By Loretta Gillespie
The Cullman Times
According to the dictionary, the word “nostalgia” describes sentimentality for the past, typically for a period or place with happy personal associations; the state of being homesick. A wistful or excessively sentimental yearning for return to or of some past period or irrecoverable condition.
I knew what it meant, but had never seen what the dictionary said what it meant. I agree with Webster — it is a state of yearning.
These are some of the things I yearn for sometimes on a hot day: The sound of an old screen door creaking open, its rusted spring in need of oil, then slamming as kids rushed out to the constant reminder “Don’t slam that door!”
I miss dirt roads. The kind that curve and wind back on themselves. The ones that have a canopy of trees shading them as if it were a green tunnel down which all kinds of mysteries might lurk.
I miss fishing with a cane pole. My husband feels that I should learn the art of swinging a rod and reel. I feel that it takes the relaxation out of the whole sport.
I miss records. Forty-fives, seventy-eights and thirty-threes…nothing has sounded the same since the eight-track came along. A friend’s son, upon seeing an album for the first time, said, “Cool, Mom! Big CDs!"
I miss the days when summer was so long that you could actually get bored. “Go find something to do!” often came just before, “Don’t slam that screen door!”
I miss, of all things, shelling peas with my aunts and grandmother. Who could have ever told me that I’d say that?
Hearing the round, shiny peas hitting the bottom of those big dish pans and the Snap! Snap! as they were broken, but mostly hearing my grandmother and my aunts talking about the family goings on, or the community news. Just quiet voices, occasional bursts of laughter and a lot of love was shared on those afternoons.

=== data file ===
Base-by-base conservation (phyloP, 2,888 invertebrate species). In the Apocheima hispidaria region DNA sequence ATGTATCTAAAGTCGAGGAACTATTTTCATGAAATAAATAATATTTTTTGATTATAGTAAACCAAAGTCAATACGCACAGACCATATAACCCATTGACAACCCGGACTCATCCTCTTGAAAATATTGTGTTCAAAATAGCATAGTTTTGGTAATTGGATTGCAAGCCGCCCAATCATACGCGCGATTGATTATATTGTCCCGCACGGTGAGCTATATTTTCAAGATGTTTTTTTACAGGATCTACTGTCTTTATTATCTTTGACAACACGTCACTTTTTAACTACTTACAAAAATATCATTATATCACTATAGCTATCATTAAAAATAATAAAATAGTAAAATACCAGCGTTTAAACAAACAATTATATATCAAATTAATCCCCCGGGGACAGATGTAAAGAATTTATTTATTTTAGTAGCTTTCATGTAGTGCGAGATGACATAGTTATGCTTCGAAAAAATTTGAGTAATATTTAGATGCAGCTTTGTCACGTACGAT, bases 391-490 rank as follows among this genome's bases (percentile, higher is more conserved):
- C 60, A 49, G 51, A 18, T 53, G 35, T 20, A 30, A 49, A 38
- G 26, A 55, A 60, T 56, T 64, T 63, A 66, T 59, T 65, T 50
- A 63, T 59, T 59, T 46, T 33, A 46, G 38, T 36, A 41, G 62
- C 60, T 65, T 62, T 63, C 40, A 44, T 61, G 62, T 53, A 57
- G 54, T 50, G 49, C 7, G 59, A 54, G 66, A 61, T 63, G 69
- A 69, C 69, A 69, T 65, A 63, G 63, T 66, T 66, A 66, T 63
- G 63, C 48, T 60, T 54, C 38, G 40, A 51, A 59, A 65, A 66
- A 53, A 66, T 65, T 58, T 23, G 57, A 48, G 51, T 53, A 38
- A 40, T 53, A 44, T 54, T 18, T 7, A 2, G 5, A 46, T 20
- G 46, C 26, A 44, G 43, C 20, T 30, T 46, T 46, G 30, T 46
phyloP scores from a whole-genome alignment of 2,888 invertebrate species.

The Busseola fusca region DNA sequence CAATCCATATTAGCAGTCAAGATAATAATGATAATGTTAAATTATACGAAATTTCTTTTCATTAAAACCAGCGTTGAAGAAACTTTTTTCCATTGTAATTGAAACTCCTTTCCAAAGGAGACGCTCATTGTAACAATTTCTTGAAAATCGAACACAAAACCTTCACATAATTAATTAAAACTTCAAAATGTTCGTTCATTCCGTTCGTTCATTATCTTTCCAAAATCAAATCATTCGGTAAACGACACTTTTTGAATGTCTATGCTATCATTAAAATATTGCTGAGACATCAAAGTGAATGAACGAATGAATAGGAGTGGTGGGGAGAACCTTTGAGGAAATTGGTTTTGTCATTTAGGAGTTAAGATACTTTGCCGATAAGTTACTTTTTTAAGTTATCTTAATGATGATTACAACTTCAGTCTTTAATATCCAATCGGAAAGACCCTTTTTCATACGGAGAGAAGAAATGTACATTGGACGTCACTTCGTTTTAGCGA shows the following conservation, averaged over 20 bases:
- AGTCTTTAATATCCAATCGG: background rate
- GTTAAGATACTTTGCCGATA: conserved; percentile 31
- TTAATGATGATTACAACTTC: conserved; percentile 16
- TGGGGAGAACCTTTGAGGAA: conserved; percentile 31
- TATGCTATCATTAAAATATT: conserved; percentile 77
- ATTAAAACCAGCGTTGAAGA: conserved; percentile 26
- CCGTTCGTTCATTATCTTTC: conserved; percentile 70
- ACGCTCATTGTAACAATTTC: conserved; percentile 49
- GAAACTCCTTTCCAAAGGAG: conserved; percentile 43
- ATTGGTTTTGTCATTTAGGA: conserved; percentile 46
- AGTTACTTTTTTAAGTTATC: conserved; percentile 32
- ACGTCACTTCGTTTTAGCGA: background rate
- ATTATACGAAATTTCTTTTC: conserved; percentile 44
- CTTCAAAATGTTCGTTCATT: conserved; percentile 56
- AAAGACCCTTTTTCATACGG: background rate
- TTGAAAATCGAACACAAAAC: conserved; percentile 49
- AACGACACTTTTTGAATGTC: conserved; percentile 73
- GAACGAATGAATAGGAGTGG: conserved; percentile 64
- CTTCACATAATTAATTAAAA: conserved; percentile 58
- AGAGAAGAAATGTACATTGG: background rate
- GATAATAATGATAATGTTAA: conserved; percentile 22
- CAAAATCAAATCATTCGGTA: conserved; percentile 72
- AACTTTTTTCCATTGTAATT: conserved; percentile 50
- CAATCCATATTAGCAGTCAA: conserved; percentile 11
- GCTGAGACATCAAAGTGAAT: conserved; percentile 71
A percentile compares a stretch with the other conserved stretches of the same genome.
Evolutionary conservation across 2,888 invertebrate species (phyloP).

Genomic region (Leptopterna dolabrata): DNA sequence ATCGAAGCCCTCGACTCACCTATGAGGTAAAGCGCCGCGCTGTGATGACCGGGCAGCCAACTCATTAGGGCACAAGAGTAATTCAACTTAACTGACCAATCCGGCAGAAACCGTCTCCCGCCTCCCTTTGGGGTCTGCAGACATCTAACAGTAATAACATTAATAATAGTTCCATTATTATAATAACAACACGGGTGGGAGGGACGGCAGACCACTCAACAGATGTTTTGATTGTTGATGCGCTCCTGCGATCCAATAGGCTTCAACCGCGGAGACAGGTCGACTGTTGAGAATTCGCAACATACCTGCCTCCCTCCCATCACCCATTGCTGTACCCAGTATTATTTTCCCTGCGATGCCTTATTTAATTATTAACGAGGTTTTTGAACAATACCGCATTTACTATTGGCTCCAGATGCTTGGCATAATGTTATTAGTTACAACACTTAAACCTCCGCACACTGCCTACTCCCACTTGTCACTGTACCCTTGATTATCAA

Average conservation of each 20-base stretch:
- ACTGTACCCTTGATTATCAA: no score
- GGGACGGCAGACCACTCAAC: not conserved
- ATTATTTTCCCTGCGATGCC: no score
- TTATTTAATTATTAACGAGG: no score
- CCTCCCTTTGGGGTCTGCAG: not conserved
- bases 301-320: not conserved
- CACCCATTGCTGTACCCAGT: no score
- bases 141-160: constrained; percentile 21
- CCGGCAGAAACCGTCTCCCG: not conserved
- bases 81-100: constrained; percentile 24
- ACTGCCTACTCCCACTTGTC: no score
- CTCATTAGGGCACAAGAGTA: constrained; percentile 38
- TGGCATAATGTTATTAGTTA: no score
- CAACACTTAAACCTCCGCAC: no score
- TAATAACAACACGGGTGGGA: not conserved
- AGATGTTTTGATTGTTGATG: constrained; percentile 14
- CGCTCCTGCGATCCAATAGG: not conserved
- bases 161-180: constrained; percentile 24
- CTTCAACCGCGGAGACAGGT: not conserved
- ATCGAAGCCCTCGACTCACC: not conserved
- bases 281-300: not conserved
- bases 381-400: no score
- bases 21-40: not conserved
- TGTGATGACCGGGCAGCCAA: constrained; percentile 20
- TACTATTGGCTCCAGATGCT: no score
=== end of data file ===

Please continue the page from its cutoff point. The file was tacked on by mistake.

I miss taming kittens in my grandfather’s big barn, and the sound of cows being milked — the first squirts hitting that metal bucket in a two-count rhythm.
I would never have thought I’d miss the smell of school, but I do miss the scent of those yeast rolls they made every Friday. You could catch a whiff all over the building as we changed classes.
What I don’t miss about school is everything else….
Well, it was fun seeing friends everyday — but that was all.
I miss flying kites in a pasture far from electric lines, playing hide and seek, and playing Red Rover. I miss roaming all over my grandparents’ farm with a dog and a couple of cousins, and no one even came looking for us until it was almost dark. I miss laying in the grass and not worrying about getting dirty — my country grandmother was never afraid of dirt the way my mother was.
I’m nostalgic for old country stores – the kind where the owner or his wife would slice bologna and hoop cheese and serve pickled eggs from a jar near the register. The kind of place where old men sat on benches playing checkers or whittling, while trying to out-lie one another.
Where there were shelves stacked to the ceiling with denim jeans and overalls, big jars of penny candy, push-up popsicles and liniment, the cure for all that ailed us kids. I can still smell it right now. (Liniment was what they put on your knees when you were learning to ride a bike, or cut yourself on something in the yard after they told you to go find something to do — and not to slam the screen door…)
I miss climbing trees, building forts and corncob fights from the vantage point of the barn loft. Many a bloody nose resulted from those corn cobfights, but we were tough…and there was always liniment.
I miss feeding my grandmother’s chickens, gathering eggs, and sitting down to the table with various cousins and assorted family members and whoever was visiting. There was never a shortage of food there.
Dinner was a big midday meal, served on a long, tressel-like table, covered in a plastic oilcloth. After the meal, everything was put in the center of it and covered with another cloth until suppertime. No one in my whole family has ever been diagnosed with salmonella or died from eating food left out all day.
I’m nostalgic for a world where people didn’t form a committee before they went to help a neighbor — they just went.
I’m nostalgic for the sound of voices that filled my childhood, saying the most mundane things, like, “Be sure to wash behind your ears,” “Hurry, you are going to miss the bus!” “I told you not to tease that rooster,” “Here, give me that hook, you are going to lose this worm,” and “Don’t slam that screen door!”
I wish I could hear them just one more time…